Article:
Midtown’s Transit Hubs Revamp Retail on Grand Central Model


Grand Central
The Apple Store at Grand Central Terminal. (Fancesco Sapienza)

The Metropolitan Transportation Authority shuttle train from Grand Central to Times Square delivers riders across Midtown in just two minutes, by Commercial Observer’s watch. Yet the two vast hubs that hundreds of thousands of commuters and tourists stream through every day exhibit retail options as far apart as the 15,000-square-foot Apple Store on the east balcony of Grand Central Terminal and Adam Chowdury’s 600-square-foot family music and electronics outlet underneath Eighth Avenue in the Times Square-42nd Street Station.

But that disparity between the retail at Grand Central and those at other bustling Midtown transit stops at Times Square, Penn Station and Columbus Circle won’t last forever.

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While complex, large-scale plans like Moynihan Station and upgrades at the Port Authority Bus Terminal grind forward, the TurnStyle development in a corridor between West 57th and West 59th Streets will open next year. Officials from transportation agencies and real estate firms are planning and implementing enhanced retail offerings at the hubs to tap into the foot traffic that sends hordes of potential customers by existing and future storefronts.

“Obviously retailers are looking for the right mix of traffic and people who are motivated to shop,” said Jeff Rosen, the MTA’s director of real estate. “We’re trying to pick up what the retailers want and need at each location, consistent with keeping the traffic flowing the way it needs to flow.”

And there’s no question the traffic flows at these four stations.

Main Concourse
The main concourse of Grand Central Terminal. (Fancesco Sapienza)

Around 750,000 people pass through both Grand Central Terminal and Penn Station each day, and Times Square drew 197,696 subway train riders on weekdays in 2013, making it busier than any of the system’s 467 other subway stations, according to the MTA. The bus terminal, which is connected to the Times Square station, is “helping 200,000 people a day get where they need to go,” according to its website. And TurnStyle will benefit from the more modest but still impressive foot traffic figure of 80,000 pedestrians daily at Columbus Circle.

Despite the hustle and bustle of huge crowds, the sheer amount of people moving through creates retail opportunities at the large-scale transportation stations, a “long-underutilized asset,” said Gene Spiegelman, a vice chairman of brokerage at Cushman & Wakefield.

“People want to get something when they’re moving around,” said Mr. Spiegelman, noting MTA’s recent news that over 6.1 million customers rode the subway on Tuesday, Sept. 23 to set a new record. “You’re moving quickly, you make decisions and you make purchases. The volume that you need to pick off to be successful is really a fraction.”

Grand Central Terminal
A shoeshine stand at Grand Central. (Fancesco Sapienza)

The MTA is moving forward with plans to enhance the retail around that foot traffic, with Grand Central as a prototype. Grand Central—where MTA completed renovations in 1998 to double the Metro-North and subway hub’s retail space—can boast 150,000 square feet onsite, and nets the agency around $20 million in annual recurring operating revenues, Mr. Rosen said, noting that non-Grand Central retail operated by MTA brings in $30 million per year.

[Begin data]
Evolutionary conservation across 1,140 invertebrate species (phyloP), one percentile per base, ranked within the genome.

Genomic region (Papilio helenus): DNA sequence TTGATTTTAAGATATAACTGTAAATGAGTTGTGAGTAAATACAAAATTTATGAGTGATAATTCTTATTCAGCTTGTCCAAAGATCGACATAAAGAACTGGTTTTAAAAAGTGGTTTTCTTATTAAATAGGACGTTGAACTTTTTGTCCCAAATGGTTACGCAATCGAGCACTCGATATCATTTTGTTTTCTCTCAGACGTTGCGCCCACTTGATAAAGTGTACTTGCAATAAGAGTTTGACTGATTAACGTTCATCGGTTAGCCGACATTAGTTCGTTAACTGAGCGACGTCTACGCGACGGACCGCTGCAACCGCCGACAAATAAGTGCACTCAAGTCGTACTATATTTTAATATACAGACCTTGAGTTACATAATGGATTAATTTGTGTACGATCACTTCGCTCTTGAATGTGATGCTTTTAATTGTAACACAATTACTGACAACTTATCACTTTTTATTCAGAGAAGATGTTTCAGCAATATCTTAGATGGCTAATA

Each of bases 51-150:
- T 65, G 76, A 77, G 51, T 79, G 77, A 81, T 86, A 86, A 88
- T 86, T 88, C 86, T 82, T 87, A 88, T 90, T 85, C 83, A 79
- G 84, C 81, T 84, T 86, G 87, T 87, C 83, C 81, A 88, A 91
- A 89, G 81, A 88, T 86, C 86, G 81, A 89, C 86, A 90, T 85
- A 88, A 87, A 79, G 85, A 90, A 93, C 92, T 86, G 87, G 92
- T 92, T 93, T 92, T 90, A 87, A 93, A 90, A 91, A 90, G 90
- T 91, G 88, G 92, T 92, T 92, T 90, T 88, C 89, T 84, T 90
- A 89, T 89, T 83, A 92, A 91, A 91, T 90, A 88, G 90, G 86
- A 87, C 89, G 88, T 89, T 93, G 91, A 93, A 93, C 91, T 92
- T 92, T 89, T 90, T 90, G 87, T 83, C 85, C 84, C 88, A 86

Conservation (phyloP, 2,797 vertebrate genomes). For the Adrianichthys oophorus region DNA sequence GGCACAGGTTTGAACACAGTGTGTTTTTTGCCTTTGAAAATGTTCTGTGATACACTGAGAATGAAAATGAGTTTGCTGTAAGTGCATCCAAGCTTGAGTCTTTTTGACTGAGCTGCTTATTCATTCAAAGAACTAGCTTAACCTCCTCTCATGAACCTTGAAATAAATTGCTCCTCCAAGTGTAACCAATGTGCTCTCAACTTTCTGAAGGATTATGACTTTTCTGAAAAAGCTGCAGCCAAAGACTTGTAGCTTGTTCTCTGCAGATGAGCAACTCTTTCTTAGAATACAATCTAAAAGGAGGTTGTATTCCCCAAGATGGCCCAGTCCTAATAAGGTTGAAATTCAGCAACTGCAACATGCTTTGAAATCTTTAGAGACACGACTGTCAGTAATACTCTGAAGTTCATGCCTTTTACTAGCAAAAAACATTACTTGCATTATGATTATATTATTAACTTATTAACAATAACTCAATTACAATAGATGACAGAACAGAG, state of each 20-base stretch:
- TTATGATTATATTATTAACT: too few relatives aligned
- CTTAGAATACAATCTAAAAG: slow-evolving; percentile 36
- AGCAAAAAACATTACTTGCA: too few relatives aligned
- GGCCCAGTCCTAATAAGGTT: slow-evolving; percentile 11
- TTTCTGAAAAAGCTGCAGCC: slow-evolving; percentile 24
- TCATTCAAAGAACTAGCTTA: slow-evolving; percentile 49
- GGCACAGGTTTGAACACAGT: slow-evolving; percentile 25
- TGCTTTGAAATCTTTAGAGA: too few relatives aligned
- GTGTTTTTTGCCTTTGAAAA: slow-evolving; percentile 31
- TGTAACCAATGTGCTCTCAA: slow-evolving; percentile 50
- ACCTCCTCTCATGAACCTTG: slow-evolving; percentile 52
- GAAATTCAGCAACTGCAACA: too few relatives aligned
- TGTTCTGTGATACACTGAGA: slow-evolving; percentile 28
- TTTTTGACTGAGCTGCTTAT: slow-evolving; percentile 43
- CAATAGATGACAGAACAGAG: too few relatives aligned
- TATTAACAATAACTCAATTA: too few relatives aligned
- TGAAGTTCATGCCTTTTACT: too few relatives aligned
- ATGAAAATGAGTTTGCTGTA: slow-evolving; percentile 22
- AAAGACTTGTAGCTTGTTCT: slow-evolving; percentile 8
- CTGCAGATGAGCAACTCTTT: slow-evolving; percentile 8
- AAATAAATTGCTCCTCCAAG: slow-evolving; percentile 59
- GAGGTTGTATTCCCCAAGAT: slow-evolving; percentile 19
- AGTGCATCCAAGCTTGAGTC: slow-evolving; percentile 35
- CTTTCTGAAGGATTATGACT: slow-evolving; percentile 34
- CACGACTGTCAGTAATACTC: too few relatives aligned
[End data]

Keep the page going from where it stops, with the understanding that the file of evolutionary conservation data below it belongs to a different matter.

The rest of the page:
Both TurnStyle, the product of a competitive bidding process for a 30-year master lease of the 15,000-square-foot space, and the soon-to-be completed Fulton Center in Downtown, where master lessee Westfield Group is developing 63,000 square feet that is two-thirds retail and one-third office space, represent attempts to replicate the Grand Central experience, he added.

While MTA can’t make ground rules for the Amtrak-owned Penn Station, the agency has coordinated the leases for the corridor of Times Square station storefronts between West 40th and West 44th Street under Eighth Avenue to expire at the same time ahead of a potential future round of master lease bids at those sites, Mr. Rosen said.

“With each success that we register in creating these kinds of transformed spaces, we hope to encourage people to take on similar projects,” Mr. Rosen said. “But there are only so many spaces that lend themselves to that.”

Grand Central’s mix of architectural grandeur and appealing stores and restaurants fits that bill. The 1913 Warren & Wetmore masterpiece warrants its daily docent’s tour from the Municipal Art Society with its sculptures from Greek and Roman mythology, a main concourse punctuated by a ceiling with gold star constellations painted on a turquoise sky and the familiar four-sided clock and old-school eating-and-drinking gems like the Campbell Apartment and the Oyster Bar & Restaurant.

Grand Central
Grand Central Dining Level. (Fancesco Sapienza)

Around 100 retailers woo customers in spaces like the diverse storefronts of Graybar Passage, Michael Jordan’s steakhouse on the west balcony of the main concourse and the downstairs dining concourse. Business could grow even more on the site once MTA, which itself leases the terminal from a landlord group that includes Andrew Penson’s Argent Ventures, completes the $10 billion Long Island Rail Road East Side Access project to connect 162,000 daily LIRR riders to Grand Central in 2022.

In the meantime, the agency and brokers from Newmark Grubb Knight Frank are considering 20 bids for two spaces on the dining level that are currently occupied by Two Boots pizza and Junior’s restaurant, said Mitchell Friedel, an NGKF executive vice president.